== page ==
Me: intermediate-advanced, riding 5 years, ~20-30 days per year. Prefer charging steeps, trees, and open bowls, but opening it up in the park and expanding the skill set lately, mostly on account of moving from the Bay Area to Minneapolis (steeps and Midwest do not get along). I have been between 190-200 this season and ride the 156W. I put about six days on this thing, mostly in hardpack conditions.I've been a fan of the standard Destroyer for the a couple seasons, so I decided to give this badboy a shot. The Destroyer Chilly is a really fun, versatile board. I have ridden a Banana and owned a TRS BTX and hands down prefer the Destroyer Chilly. Compared to the BTX, the continuous chilly rocker seems to give a bit more power and bite closer to the contact points. It's pretty burly in the middle, but softer in the tips, so it holds a surprisingly solid edge at speed but is still plenty playful in the tips for butters and presses. At my size, I was pretty impressed at how well it held up at speed when I took it out to Snowbird and the Canyons in Utah, both in softer snow and hardpack/ice. It is an absolute BLAST in bumps at speed. The base is pretty fast and I was pretty impressed at how it held edge without any sort of help from magnetration or similar sidecut gimmicks. I (unfortunately) haven't had the chance to ride it in powder, but being reverse camber I have little doubt that it'd perform well relative to size.The biggest weakness, like a lot of rockered sticks, is pop. It's better than a lot of reverse camber boards I've ridden, but nowhere close to a solid cambered stick. On the plus side, it's easier to kind snap an ollie since you don't have to fight the flex of the board as you would on a cambered stick.I enjoy it and was very surprised at how well-rounded it was. I bought it with the intention of having a board that would be a bit jibbier than anything in my quiver, but still be able to handle the mountain, and it actually turned out to be quite a lot more aggressive than I had expected. As the other review says, if you're looking for a versatility, cannot afford multiple snowboards, and want some rocker, this is a great option.

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5 5

As the title references, these don't fit my face quite well. 95% of the days they are perfectly fine, but my nose is just a hair too narrow/small to fill out the nose piece and occasionally on windy days I get a terribly jet stream into my eyes at speed.However, if they do fit, you're in for a treat. They have fantastic field of vision, great optics, great aesthetics, and a fantastic assortment of lenses. My favorite lens is Ignitor Mirror, which is great in pretty much every condition except for blizzards and night riding. I love that they are lower profile, very sleek and simple, yet Smith always finds a way to kill it with spiffy graphics year after year.The lenses can also take a beating. I ride through trees quite often, so my helmet/goggle are always taking swipes from branches, and these have held up quite well. They are nicked for sure, but nothing that bothers me while I'm riding. And even if they get beat up, Smith's replacement lenses are readily available and quite reasonably priced compared to the competition. You can get a regular lens at $24 and a fully mirrored lens for under $45 retail, which is ver nice if you do happen to beat one to hell.As I said, they don't fit my face, so I'm unfortunately no longer using them as my primary goggle. But I wish I could, and if I can ever get my hands on the Asian fit at a good price, I'll be right back on them.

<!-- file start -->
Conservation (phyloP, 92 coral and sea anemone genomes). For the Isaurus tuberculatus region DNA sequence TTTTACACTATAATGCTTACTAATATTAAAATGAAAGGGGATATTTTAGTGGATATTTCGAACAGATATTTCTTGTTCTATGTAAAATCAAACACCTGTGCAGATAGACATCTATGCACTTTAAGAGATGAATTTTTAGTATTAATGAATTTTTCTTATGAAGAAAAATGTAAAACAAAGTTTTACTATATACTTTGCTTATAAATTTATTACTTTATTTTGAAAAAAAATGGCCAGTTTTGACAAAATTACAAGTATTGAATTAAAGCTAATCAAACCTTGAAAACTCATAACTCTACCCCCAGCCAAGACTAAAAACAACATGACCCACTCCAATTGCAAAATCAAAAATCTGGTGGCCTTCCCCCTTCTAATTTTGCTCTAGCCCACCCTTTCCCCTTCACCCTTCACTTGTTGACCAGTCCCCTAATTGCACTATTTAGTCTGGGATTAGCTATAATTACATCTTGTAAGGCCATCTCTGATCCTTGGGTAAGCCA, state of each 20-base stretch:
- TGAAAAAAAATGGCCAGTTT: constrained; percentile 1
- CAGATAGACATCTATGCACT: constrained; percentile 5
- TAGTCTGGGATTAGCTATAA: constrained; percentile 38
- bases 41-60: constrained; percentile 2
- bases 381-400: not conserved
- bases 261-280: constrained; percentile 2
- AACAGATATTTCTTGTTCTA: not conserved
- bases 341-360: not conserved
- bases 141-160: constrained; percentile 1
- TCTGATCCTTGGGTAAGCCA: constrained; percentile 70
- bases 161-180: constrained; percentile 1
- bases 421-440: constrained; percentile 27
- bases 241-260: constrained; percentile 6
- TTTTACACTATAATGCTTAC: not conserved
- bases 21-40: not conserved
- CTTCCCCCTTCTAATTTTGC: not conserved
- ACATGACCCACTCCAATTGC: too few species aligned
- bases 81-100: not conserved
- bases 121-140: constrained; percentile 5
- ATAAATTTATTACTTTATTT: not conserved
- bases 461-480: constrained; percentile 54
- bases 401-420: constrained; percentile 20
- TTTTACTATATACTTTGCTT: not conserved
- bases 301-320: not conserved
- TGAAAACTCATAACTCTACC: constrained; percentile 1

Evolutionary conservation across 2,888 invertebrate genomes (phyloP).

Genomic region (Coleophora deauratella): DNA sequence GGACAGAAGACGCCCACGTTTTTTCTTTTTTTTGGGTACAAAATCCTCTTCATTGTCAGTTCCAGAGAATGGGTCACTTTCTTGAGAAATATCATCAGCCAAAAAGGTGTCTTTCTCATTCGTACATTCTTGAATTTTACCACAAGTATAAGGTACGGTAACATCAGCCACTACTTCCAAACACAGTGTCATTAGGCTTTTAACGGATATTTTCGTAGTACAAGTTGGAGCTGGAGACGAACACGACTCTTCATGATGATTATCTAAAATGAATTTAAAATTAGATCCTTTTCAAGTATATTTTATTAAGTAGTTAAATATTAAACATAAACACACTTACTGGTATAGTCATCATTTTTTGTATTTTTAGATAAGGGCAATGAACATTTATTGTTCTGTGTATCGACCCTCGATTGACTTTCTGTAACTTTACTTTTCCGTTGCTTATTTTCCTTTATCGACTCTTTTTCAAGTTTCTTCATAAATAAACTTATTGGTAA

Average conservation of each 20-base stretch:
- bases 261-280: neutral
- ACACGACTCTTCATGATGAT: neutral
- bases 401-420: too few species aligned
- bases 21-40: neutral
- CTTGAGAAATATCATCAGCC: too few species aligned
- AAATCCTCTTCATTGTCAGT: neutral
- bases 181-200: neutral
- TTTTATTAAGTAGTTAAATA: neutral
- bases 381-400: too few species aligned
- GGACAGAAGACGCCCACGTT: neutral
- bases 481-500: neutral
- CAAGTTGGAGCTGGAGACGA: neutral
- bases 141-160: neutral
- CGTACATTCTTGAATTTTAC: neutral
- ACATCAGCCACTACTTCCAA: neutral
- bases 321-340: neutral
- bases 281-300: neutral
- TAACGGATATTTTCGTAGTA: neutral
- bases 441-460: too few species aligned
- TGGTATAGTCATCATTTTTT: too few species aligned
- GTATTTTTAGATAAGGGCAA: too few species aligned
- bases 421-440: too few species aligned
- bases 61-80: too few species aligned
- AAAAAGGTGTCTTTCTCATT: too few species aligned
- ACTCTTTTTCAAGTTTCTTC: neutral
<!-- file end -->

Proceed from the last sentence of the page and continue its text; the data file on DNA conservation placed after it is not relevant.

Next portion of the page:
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4 5

I'd give it a 4.5 if I had the option. I ride with Smoke Grey Chrome most days and have a Nightstalker Blue lens I haven't tried yet. These are extremely comfortable, provide excellent visual acuity, and great field of vision. Pretty much everything you could ask for in a goggle as far as that stuff goes. The star/half-star gets knocked off because the lenses have been fragile in my experience. I have owned two pairs with Smoke Grey chromes and both times have gotten visually noticeable scuffs within 10 days of riding without any major faceplant falls, dropping them on concrete, or anything like that.

Keep in mind, I do NOT baby my goggles (I pop through trees quite a lot and don't always bag immediately), but I have been similarly harsh on a couple pairs of Smith Phenoms and a pair of IS Design Formas, which have held up much better. It might be pure coincidence, twice having hit the goggles JUST right, but it having happened twice already, I'm a little wary. Replacement lens don't come cheap. All in all, though, these goggles fit my face the best amongst those I've tried, so they are my go-to set.

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5 5

I've owned a couple different compact snowboard tools (this, the Burton bullet tool, and one other I can't remember offhand) and this is my favorite. It has a ratchet and plenty of torque. It's compact. The only issue I have is that as it's designed, it comes with 3 bit (#2, #3, and flathead) and only 2 storage spaces, so as designed you'll have to keep one mounted in the main socket. Keeping that in your pocket while snowboarding would be a TERRIBLE idea. My suggestion would be to throw out the flat head.

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1 5

These things look nice and their audio seems pretty clear, certainly better than the cheapo earbuds I've been using. But the cloth material transmits a TON of sound. Anything I could tell this even from walking around my apartment. So they sound great, but you can't move while you're wearing them. Hmm. They're going back.